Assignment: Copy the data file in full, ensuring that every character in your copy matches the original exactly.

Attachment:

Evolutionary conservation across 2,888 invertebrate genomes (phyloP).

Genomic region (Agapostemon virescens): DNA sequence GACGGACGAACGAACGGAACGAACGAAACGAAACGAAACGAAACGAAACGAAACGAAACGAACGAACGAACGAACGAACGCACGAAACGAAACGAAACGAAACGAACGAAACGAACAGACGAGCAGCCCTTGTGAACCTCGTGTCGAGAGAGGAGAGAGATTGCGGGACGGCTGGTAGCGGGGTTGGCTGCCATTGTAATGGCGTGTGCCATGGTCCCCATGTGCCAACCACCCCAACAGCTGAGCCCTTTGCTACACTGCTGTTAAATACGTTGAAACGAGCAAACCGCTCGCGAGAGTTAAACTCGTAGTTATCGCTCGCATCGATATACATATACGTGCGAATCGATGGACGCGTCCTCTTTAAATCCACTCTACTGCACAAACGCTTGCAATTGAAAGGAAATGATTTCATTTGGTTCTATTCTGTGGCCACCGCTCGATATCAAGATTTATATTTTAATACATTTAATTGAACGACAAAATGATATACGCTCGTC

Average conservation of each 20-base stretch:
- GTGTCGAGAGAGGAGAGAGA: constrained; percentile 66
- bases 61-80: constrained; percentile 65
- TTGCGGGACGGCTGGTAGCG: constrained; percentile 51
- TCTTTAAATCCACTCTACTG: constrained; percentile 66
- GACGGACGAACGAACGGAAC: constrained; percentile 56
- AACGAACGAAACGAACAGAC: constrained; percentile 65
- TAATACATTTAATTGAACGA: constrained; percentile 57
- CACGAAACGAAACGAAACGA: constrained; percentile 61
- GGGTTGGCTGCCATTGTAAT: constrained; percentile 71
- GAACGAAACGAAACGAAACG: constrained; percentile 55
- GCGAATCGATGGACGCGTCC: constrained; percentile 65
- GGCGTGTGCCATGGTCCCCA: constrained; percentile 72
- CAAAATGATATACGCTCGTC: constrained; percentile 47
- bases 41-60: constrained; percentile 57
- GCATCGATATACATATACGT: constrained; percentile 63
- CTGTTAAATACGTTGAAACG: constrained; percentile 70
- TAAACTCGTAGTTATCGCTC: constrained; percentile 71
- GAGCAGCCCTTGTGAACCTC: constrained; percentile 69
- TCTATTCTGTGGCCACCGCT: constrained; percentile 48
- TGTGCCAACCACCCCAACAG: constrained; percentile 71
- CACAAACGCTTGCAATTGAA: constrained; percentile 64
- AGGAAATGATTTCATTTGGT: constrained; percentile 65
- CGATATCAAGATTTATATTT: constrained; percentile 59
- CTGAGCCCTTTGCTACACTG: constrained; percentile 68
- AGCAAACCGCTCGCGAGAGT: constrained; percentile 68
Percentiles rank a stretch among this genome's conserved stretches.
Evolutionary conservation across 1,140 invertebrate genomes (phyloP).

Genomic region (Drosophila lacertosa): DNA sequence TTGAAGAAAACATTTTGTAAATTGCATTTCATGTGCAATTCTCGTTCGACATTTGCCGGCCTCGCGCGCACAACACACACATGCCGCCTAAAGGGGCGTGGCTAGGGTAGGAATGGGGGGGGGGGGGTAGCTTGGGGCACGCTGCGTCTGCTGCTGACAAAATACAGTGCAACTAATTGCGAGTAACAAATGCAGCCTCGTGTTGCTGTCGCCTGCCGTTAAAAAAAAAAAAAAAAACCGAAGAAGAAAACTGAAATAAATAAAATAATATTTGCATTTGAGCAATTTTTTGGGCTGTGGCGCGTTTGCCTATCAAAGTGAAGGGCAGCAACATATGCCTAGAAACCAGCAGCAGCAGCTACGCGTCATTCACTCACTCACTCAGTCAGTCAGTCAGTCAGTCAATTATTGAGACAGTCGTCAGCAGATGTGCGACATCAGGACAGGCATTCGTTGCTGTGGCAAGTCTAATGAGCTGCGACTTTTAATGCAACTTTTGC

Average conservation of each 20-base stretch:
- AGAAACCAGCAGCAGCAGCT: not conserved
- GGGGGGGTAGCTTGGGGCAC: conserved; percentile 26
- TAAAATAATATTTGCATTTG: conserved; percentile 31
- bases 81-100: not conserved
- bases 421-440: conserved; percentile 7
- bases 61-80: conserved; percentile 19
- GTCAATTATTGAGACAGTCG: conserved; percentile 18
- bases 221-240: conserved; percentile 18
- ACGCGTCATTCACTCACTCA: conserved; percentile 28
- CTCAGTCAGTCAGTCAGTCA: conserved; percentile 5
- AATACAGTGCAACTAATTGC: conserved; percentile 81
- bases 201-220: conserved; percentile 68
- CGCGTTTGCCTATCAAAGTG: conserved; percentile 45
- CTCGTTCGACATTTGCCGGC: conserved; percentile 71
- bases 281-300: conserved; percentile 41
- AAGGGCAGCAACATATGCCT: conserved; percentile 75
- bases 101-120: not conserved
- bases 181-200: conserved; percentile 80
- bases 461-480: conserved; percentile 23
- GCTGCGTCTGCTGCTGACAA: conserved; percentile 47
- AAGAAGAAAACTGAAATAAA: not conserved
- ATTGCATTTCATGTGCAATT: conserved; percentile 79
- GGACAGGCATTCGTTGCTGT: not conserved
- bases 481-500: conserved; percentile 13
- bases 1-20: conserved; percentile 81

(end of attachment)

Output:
Evolutionary conservation across 2,888 invertebrate genomes (phyloP).

Genomic region (Agapostemon virescens): DNA sequence GACGGACGAACGAACGGAACGAACGAAACGAAACGAAACGAAACGAAACGAAACGAAACGAACGAACGAACGAACGAACGCACGAAACGAAACGAAACGAAACGAACGAAACGAACAGACGAGCAGCCCTTGTGAACCTCGTGTCGAGAGAGGAGAGAGATTGCGGGACGGCTGGTAGCGGGGTTGGCTGCCATTGTAATGGCGTGTGCCATGGTCCCCATGTGCCAACCACCCCAACAGCTGAGCCCTTTGCTACACTGCTGTTAAATACGTTGAAACGAGCAAACCGCTCGCGAGAGTTAAACTCGTAGTTATCGCTCGCATCGATATACATATACGTGCGAATCGATGGACGCGTCCTCTTTAAATCCACTCTACTGCACAAACGCTTGCAATTGAAAGGAAATGATTTCATTTGGTTCTATTCTGTGGCCACCGCTCGATATCAAGATTTATATTTTAATACATTTAATTGAACGACAAAATGATATACGCTCGTC

Average conservation of each 20-base stretch:
- GTGTCGAGAGAGGAGAGAGA: constrained; percentile 66
- bases 61-80: constrained; percentile 65
- TTGCGGGACGGCTGGTAGCG: constrained; percentile 51
- TCTTTAAATCCACTCTACTG: constrained; percentile 66
- GACGGACGAACGAACGGAAC: constrained; percentile 56
- AACGAACGAAACGAACAGAC: constrained; percentile 65
- TAATACATTTAATTGAACGA: constrained; percentile 57
- CACGAAACGAAACGAAACGA: constrained; percentile 61
- GGGTTGGCTGCCATTGTAAT: constrained; percentile 71
- GAACGAAACGAAACGAAACG: constrained; percentile 55
- GCGAATCGATGGACGCGTCC: constrained; percentile 65
- GGCGTGTGCCATGGTCCCCA: constrained; percentile 72
- CAAAATGATATACGCTCGTC: constrained; percentile 47
- bases 41-60: constrained; percentile 57
- GCATCGATATACATATACGT: constrained; percentile 63
- CTGTTAAATACGTTGAAACG: constrained; percentile 70
- TAAACTCGTAGTTATCGCTC: constrained; percentile 71
- GAGCAGCCCTTGTGAACCTC: constrained; percentile 69
- TCTATTCTGTGGCCACCGCT: constrained; percentile 48
- TGTGCCAACCACCCCAACAG: constrained; percentile 71
- CACAAACGCTTGCAATTGAA: constrained; percentile 64
- AGGAAATGATTTCATTTGGT: constrained; percentile 65
- CGATATCAAGATTTATATTT: constrained; percentile 59
- CTGAGCCCTTTGCTACACTG: constrained; percentile 68
- AGCAAACCGCTCGCGAGAGT: constrained; percentile 68
Percentiles rank a stretch among this genome's conserved stretches.
Evolutionary conservation across 1,140 invertebrate genomes (phyloP).

Genomic region (Drosophila lacertosa): DNA sequence TTGAAGAAAACATTTTGTAAATTGCATTTCATGTGCAATTCTCGTTCGACATTTGCCGGCCTCGCGCGCACAACACACACATGCCGCCTAAAGGGGCGTGGCTAGGGTAGGAATGGGGGGGGGGGGGTAGCTTGGGGCACGCTGCGTCTGCTGCTGACAAAATACAGTGCAACTAATTGCGAGTAACAAATGCAGCCTCGTGTTGCTGTCGCCTGCCGTTAAAAAAAAAAAAAAAAACCGAAGAAGAAAACTGAAATAAATAAAATAATATTTGCATTTGAGCAATTTTTTGGGCTGTGGCGCGTTTGCCTATCAAAGTGAAGGGCAGCAACATATGCCTAGAAACCAGCAGCAGCAGCTACGCGTCATTCACTCACTCACTCAGTCAGTCAGTCAGTCAGTCAATTATTGAGACAGTCGTCAGCAGATGTGCGACATCAGGACAGGCATTCGTTGCTGTGGCAAGTCTAATGAGCTGCGACTTTTAATGCAACTTTTGC

Average conservation of each 20-base stretch:
- AGAAACCAGCAGCAGCAGCT: not conserved
- GGGGGGGTAGCTTGGGGCAC: conserved; percentile 26
- TAAAATAATATTTGCATTTG: conserved; percentile 31
- bases 81-100: not conserved
- bases 421-440: conserved; percentile 7
- bases 61-80: conserved; percentile 19
- GTCAATTATTGAGACAGTCG: conserved; percentile 18
- bases 221-240: conserved; percentile 18
- ACGCGTCATTCACTCACTCA: conserved; percentile 28
- CTCAGTCAGTCAGTCAGTCA: conserved; percentile 5
- AATACAGTGCAACTAATTGC: conserved; percentile 81
- bases 201-220: conserved; percentile 68
- CGCGTTTGCCTATCAAAGTG: conserved; percentile 45
- CTCGTTCGACATTTGCCGGC: conserved; percentile 71
- bases 281-300: conserved; percentile 41
- AAGGGCAGCAACATATGCCT: conserved; percentile 75
- bases 101-120: not conserved
- bases 181-200: conserved; percentile 80
- bases 461-480: conserved; percentile 23
- GCTGCGTCTGCTGCTGACAA: conserved; percentile 47
- AAGAAGAAAACTGAAATAAA: not conserved
- ATTGCATTTCATGTGCAATT: conserved; percentile 79
- GGACAGGCATTCGTTGCTGT: not conserved
- bases 481-500: conserved; percentile 13
- bases 1-20: conserved; percentile 81